While it might have seemed overwhelming to amass a concoction of to-do tools, I started small and I thought “morsel.” If a practice felt like a chore, I tossed it. It had to be brief and effective but enjoyable. My criteria for inclusion was “Is this practice the behavioral equivalent of a morsel of chocolate?” In this way, I named the best practices and wrote them down on notecards. I consistently used the basic plan of three a day. Within a month, I felt inspired to add more of these very short exercises, depending on what I felt like I needed—sometimes before a session, after a session, before writing case notes, after a hard session, during a distressing session, in the bathroom, during lunch, during tea break, or in the car. At first, I had to stop and remind myself each time—now for a moment of meditation, now for a visualization, now to read a short poem. But the more I practiced, the more natural and automatic these moments of self-care became.
The beauty of each micro-exercise was that it provided a moment of respite and restoration during the onward rush of the day. Each small, intentional pause to refresh or relax made me feel nurtured and confident that I was doing something good for myself and perfectly attainable. I didn’t have to move mountains—or even hills!—but these small gestures of self-repair, like shaking a small, sharp stone out of your shoe, had a cumulative effect over the course of the day, an effect much larger than the smallness of the effort would suggest.
As the weeks passed, I felt less overwhelmed by life, increasingly calmer and centered. I also felt more open to my clients and their struggles. Even throughout days when I was exceptionally busy, I knew that I had an arsenal of simple, effective means for self-care. I could check my calendar, see a full day ahead, and not panic. I could prepare for multiple emotional sessions without becoming daunted.
Today, years later, I’m more on equanimity cruise control than in crisis mode. That said, life is still life. Last year, I grieved the loss of my beloved 15-year-old golden retriever. This year, I launch another child to college, which includes a mixture of pride and joy, as well as emotional and financial strain. And clients continue to come with heartbreaking stories.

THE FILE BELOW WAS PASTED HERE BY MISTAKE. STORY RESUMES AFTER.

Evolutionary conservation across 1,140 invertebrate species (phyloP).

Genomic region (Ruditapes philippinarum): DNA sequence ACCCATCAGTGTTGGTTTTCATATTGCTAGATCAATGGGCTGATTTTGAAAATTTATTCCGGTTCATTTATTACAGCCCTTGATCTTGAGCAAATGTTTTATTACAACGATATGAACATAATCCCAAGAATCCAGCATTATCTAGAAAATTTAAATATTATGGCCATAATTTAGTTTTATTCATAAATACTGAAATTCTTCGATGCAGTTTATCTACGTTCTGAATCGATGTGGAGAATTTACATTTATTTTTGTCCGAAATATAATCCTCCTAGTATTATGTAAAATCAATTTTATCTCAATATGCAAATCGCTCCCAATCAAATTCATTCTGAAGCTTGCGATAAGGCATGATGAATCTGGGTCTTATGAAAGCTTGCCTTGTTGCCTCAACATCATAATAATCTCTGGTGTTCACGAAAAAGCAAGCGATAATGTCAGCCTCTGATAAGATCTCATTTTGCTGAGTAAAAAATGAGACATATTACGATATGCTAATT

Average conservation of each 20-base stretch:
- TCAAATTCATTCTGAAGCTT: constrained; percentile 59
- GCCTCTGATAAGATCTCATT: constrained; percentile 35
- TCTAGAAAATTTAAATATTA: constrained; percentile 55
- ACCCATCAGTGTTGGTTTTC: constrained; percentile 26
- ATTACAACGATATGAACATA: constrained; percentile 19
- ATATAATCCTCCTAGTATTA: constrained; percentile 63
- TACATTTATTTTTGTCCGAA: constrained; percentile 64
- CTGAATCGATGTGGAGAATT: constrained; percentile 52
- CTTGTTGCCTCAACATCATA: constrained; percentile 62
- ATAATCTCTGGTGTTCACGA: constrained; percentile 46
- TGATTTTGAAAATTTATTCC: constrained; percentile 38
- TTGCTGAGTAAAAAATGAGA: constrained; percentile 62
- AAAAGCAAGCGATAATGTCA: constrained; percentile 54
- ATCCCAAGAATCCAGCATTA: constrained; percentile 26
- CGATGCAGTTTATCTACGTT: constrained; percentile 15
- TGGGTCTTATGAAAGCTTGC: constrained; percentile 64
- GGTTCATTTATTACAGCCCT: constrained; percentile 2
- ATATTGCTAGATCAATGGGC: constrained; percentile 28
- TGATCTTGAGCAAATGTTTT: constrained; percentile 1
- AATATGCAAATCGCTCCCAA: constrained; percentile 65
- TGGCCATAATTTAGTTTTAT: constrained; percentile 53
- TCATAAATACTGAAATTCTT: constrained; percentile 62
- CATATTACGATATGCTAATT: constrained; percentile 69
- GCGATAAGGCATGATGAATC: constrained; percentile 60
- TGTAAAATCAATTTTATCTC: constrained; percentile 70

So what have I learned? It’s true that self-care is fundamental to my ability to be my best self, personally and professionally. And I haven’t thrown out macro self-care with the bathwater, engaging in those activities as time allows. But it’s the paradigm shift to targeted micro self-care, the cultivation of small replenishing moments throughout the day, that continues to make a crucial difference in my ongoing stress level. I guess my grandmother was right when she told me that “less is more.”
Targeted Micro Self-Care
Targeted micro self-care is a vastly overlooked way of preventing burnout, compassion fatigue, and secondary traumatization. Here are several practices to get you started.
1. Ease on Down the Road
When: After a particularly tense session with an individual, couple, or family.
What: Progressively tense four major muscle groups for 5 seconds and then relax for 10 seconds. As you relax, say a cue word or phrase such as relax or I release or it’s okay, and notice feelings of relaxation enter your muscles. Repeat the cycle of tense and release twice before you move on to the next muscle group. Start with your lower limbs and feet, move to your chest and abdomen, then to your shoulders and arms, and end with your neck and face.
Why: Progressive muscle relaxation has been shown to stimulate the body’s relaxation response. It’s become a standard intervention for stress and pain relief in many clinical settings. For the therapist, its benefits are threefold: it relaxes the body, focuses the mind, and renews awareness of our feelings and inner sensations.
2. Wring It Out
When: At the end of the workday, before you go home.